Last week, a school board member in Flagler County, Fla., urged the local sheriff to open a criminal investigation over four copies on school library shelves of George M. Johnson’s queer YA memoir All Boys Aren’t Blue. And while just months ago that kind of move would have been regarded as a shocking but isolated incident, it is now all too common. A similar criminal complaint against librarians in Wyoming garnered national headlines this summer, although the district attorney last month declined to pursue charges.
New headlines virtually every day tell the story: across the country, there is an unprecedented spike in attempts to ban books from schools and libraries. And while efforts to remove books from schools and library collections are not uncommon, librarians and freedom to read advocates warn that this current spike in challenges is different, as it appears to be part of a broader political strategy.
“We have seen a 60% increase in challenges to books received in the month of September compared to last year,” Deborah Caldwell-Stone, director of the American Library Association’s Office for Information Freedom, which tracks book challenges nationwide, told PW. And while Caldwell-Stone is quick to point out that challenges to books on race and the LGBTQIA+ experience in particular have been trending up for years, she says the dramatic increase in book challenges, which includes challenges by conservative politicians, is widespread, and troubling.
For example, in Texas, Governor Greg Abbott is demanding that the state agencies that oversee education and library funding keep “inappropriate” books out of Texas schools. Abbott specifically called out two books involving LGBTQIA+ themes that have been featured in complaints in other states—Gender Queer: A Memoir by Maia Kobabe, and In the Dream House by Carmen Maria Machado. And according to the Texas Tribune, Abbott has even directed agency officials to open criminal investigations over offending titles. Furthermore, Abbott’s directive follows a headline-grabbing inquiry launched in October by a Texas state representative (who also happens to be planning a run for state attorney general) that included a list of some 850 books singled out for scrutiny.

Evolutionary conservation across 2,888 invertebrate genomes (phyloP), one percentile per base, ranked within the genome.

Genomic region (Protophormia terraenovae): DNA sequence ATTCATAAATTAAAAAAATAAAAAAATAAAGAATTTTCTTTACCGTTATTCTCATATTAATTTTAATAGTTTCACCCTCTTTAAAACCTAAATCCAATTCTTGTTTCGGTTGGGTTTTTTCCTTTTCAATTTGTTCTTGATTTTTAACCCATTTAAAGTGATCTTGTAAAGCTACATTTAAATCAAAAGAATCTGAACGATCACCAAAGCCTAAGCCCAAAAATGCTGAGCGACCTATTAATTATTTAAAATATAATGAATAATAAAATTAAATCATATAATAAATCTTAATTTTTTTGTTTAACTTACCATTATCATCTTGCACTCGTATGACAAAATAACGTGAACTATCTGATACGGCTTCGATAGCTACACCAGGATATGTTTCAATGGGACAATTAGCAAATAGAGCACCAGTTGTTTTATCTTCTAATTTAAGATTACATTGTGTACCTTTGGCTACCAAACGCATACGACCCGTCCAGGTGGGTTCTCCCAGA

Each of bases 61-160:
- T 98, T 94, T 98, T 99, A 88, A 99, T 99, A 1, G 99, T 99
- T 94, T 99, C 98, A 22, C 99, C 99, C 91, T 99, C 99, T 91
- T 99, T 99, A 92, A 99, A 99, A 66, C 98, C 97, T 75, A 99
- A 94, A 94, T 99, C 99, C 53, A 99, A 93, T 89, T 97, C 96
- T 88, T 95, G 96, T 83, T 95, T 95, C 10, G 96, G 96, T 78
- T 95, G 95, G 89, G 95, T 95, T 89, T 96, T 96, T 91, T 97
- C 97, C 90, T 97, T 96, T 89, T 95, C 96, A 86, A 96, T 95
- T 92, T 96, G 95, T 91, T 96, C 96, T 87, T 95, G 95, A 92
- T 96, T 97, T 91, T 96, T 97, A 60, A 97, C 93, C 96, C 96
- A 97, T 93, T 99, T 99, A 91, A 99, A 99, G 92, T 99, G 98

“We should always take any attempt to ban or remove books from libraries seriously, because it’s an attempt to censor ideas and to enforce an orthodoxy of what is thought about and talked about in our communities,” Caldwell-Stone says. “But the volume of challenges we are hearing and seeing now appears to be the result of an organized movement by certain groups to impose their political views and make them the norm for education and for our society as a whole. You have a state representative circulating a list of 850 books—and if you read that list they are all dealing with sex education, LGBTQIA+ identity, or the experience of persons of color. You also have people showing up at school boards complaining about the exact same books, repeating almost world for word the same complaints found on social media.”
“That’s absolutely what we’re seeing,” says Shirley Robinson, executive director of the Texas Library Association. “There is clearly an organized effort going on to bring large groups of people to school board meetings or to City Council meetings. And we as a community of educators and librarians need to stand together. We need to find a way to explain to people, in a way that makes sense to them, that we’re standing up for one of their fundamental rights as Americans. That may be a silver lining to all this—we’re getting a chance to explain to people what librarians do, how librarians are educated in collection development, and that there are policies and procedures in place to ensure that the library is safe for every member of the community.”